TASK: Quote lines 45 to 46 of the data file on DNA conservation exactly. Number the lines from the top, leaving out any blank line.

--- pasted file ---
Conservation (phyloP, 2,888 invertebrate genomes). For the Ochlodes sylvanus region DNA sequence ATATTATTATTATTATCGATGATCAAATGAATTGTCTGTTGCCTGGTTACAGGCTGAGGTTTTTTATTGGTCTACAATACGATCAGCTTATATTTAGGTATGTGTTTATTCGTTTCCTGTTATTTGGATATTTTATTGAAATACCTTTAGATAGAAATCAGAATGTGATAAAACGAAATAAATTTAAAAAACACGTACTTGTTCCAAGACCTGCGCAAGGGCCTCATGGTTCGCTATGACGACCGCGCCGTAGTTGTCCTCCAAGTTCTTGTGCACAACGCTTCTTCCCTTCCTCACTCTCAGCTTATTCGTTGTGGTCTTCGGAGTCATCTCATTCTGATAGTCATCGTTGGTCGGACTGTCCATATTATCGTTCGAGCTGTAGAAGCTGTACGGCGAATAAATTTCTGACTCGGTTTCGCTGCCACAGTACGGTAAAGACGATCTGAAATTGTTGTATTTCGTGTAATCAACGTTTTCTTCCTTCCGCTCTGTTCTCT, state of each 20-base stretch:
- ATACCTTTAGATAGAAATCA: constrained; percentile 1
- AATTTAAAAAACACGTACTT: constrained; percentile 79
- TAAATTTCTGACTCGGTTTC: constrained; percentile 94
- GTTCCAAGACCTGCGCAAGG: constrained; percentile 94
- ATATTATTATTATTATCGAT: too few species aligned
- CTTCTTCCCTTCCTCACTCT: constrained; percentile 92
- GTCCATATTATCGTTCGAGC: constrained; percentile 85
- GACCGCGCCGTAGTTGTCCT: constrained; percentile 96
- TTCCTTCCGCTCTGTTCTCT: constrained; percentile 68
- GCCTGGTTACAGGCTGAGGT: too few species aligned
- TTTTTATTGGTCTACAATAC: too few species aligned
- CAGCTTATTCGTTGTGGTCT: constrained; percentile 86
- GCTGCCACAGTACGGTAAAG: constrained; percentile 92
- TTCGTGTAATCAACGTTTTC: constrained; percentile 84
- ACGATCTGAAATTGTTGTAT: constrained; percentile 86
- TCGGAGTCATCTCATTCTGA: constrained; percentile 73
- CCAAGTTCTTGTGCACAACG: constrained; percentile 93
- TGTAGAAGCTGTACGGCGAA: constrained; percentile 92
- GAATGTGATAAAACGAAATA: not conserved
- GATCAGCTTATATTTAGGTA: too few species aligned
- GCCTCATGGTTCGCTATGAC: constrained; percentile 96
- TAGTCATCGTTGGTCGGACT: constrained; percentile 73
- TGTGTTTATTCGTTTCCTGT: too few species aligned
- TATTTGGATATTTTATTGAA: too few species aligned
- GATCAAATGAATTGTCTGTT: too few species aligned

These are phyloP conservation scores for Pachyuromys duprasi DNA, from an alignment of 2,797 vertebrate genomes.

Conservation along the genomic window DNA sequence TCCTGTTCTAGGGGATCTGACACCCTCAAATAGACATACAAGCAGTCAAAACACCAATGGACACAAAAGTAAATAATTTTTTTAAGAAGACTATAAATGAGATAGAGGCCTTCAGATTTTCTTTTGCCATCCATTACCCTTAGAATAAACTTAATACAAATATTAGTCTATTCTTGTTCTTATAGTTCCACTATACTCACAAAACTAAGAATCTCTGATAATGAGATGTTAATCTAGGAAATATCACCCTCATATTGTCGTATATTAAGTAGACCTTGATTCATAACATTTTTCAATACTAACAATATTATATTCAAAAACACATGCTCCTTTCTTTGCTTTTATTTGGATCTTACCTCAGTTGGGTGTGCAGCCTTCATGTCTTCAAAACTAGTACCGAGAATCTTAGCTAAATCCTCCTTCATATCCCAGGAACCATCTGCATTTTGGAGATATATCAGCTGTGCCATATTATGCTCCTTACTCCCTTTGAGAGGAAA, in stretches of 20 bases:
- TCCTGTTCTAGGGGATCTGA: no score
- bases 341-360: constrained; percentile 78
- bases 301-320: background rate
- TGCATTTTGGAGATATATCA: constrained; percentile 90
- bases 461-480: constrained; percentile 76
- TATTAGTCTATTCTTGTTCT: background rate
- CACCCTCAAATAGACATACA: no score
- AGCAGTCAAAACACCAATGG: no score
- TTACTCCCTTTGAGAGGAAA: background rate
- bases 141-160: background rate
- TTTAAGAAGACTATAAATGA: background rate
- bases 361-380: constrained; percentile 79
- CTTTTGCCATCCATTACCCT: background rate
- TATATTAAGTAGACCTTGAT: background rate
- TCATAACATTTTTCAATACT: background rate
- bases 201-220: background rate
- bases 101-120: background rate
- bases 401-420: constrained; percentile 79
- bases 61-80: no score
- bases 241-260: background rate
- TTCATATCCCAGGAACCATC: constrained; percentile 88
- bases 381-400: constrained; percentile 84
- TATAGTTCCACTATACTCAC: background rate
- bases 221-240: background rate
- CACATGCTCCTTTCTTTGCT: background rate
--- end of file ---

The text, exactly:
- bases 101-120: background rate
- bases 401-420: constrained; percentile 79